"Bands played, balloons soared, fireworks banged and politicians and business leaders glowingly praised Richmond's future yesterday as several thousand people attended the noontime grand opening of the Sixth Street Marketplace," the Times-Dispatch reported back in the autumn of 1985.
The paper quoted T. Justin Moore Jr., the chairman of Richmond Renaissance: "Today, Richmond has the exhilaration of watching a dream turn into a reality." Mayor Roy West shared his enthusiasm: "Ladies and gentlemen, our future is now," he declared. City Manager Manuel Deese agreed: "We can be assured," he promised, "that this event will be remembered as a shining achievement for decades to come."
It didn't work out that way. Not by a long stretch.
Within five years, the "future of downtown" in Richmond was draining millions from the city's public treasury just to stay afloat. Soon, experts from the Urban Land Institute were recommending it be torn down. Several years and many millions of dollars later, it was.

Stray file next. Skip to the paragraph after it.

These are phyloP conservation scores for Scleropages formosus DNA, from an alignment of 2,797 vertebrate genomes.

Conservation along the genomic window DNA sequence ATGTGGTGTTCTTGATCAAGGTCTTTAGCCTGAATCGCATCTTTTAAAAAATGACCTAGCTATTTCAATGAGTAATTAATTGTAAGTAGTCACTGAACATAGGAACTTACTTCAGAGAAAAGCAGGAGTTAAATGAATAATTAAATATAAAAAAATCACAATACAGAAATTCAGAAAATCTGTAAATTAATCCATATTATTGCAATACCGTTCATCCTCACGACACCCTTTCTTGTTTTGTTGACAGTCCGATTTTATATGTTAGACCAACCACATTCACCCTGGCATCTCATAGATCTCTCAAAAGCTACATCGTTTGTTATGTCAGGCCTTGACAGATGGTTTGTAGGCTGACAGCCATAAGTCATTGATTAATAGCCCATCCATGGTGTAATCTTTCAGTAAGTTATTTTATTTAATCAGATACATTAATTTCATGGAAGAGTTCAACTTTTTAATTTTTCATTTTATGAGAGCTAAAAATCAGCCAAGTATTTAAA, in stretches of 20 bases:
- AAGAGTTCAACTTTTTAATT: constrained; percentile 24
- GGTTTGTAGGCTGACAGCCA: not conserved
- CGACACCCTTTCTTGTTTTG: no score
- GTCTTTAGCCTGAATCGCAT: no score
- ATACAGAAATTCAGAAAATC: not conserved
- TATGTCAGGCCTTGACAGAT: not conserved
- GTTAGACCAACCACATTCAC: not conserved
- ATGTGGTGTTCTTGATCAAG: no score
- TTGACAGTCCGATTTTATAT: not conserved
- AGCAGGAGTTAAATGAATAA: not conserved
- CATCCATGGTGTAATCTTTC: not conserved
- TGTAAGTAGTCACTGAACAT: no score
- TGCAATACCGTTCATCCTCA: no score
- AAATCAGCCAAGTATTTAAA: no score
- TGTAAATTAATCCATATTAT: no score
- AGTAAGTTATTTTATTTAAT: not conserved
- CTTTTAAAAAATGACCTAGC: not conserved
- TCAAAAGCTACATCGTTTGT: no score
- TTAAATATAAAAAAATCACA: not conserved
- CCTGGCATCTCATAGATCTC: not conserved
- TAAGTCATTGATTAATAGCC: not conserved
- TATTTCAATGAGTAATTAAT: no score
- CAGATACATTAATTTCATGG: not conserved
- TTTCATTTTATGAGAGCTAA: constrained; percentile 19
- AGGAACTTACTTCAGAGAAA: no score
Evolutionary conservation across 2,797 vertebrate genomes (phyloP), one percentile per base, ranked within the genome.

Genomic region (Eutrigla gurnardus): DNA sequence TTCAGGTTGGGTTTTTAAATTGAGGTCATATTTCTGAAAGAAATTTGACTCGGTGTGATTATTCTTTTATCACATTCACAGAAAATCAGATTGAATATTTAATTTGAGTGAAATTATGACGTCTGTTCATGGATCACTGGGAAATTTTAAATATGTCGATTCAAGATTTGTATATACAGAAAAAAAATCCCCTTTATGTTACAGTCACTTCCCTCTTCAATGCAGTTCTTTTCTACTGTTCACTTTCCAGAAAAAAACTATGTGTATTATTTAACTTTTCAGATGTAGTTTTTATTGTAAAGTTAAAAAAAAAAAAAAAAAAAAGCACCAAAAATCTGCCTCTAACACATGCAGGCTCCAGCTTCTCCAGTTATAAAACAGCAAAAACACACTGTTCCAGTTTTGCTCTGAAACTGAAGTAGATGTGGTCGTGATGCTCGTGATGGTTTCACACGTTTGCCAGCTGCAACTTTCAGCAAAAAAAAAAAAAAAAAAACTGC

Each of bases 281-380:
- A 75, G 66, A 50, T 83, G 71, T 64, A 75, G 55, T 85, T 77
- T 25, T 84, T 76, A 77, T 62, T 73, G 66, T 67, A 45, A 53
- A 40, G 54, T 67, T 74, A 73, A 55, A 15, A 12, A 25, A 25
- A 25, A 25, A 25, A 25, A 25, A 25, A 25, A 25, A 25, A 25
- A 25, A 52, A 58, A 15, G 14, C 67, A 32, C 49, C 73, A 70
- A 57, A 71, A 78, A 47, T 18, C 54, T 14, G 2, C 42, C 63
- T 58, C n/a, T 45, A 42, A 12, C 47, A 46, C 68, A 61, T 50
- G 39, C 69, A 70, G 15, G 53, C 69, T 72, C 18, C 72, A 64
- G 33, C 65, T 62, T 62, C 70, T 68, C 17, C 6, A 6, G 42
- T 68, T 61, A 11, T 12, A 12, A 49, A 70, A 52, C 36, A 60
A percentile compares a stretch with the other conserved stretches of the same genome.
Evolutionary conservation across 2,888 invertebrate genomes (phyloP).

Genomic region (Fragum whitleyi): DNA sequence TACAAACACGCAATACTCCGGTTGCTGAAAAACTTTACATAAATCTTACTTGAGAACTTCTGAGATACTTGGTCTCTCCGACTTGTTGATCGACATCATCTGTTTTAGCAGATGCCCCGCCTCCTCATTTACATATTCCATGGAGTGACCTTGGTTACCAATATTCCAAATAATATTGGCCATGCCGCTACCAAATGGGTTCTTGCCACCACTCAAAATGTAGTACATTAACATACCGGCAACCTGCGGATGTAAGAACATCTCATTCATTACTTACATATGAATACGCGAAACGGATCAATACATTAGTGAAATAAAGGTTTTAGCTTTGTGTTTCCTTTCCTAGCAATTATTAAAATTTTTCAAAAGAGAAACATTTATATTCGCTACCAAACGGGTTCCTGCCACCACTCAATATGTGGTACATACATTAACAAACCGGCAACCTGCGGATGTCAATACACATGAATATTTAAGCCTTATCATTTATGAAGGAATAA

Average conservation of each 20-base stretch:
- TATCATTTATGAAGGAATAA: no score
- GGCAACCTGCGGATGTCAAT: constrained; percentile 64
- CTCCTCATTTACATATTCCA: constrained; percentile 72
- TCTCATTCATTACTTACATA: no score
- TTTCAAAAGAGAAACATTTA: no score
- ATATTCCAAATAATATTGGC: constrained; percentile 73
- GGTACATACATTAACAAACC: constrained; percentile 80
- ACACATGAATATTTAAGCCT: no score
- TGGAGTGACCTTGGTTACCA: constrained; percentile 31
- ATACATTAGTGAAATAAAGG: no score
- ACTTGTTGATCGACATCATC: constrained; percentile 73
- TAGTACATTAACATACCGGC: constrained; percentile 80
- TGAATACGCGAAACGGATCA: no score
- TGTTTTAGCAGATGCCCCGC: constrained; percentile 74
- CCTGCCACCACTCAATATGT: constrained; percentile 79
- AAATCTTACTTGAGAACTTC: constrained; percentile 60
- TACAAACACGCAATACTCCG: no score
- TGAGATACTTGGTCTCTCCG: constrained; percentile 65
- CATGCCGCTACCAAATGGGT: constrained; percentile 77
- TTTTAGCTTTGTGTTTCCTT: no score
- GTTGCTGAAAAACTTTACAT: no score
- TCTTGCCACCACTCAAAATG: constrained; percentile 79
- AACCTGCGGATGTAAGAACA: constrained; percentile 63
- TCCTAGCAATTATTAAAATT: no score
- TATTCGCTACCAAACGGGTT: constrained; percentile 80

"We should be careful to get out of an experience only the wisdom that is in it," Mark Twain advised, "lest we be like the cat that sits down on a hot stove lid. She will never sit down on a hot stove lid again … but also she will never sit down on a cold one."
Mayor Dwight C. Jones has proposed building a baseball stadium at public expense in Shockoe Bottom. It would constitute part of a broader redevelopment plan that would include a hotel, apartments, grocery store and other commercial redevelopment. A privately funded slavery memorial is also in the works.
The ballpark would replace the current stadium on the Boulevard near Interstate 95, and that location would become the site of an even grander redevelopment project. Richmond should be wise enough not to assume the Shockoe stadium project will be another hot stove lid that will leave everyone feeling burned. But the city also should recognize that the project has some parallels.
The Sixth Street Marketplace did not spring, sui generis, from the minds of Richmond's city fathers. It was a "festival marketplace" '" a creation of developer and urban planner James Rouse. Rouse was a major force behind suburban strip malls before promoting the idea of urban revitalization through European-style marketplaces.
As he said to a group of Richmond businessmen 28 years ago, the concept was "a reaction to the high-tech, passive, computerized life we are being increasingly asked to live in. People can come to a place with merchants behind the counter '" it's very human." Businessmen tended to greet the idea with low expectations, Rouse said, "but once they experience it, the sense of delight is always enormous."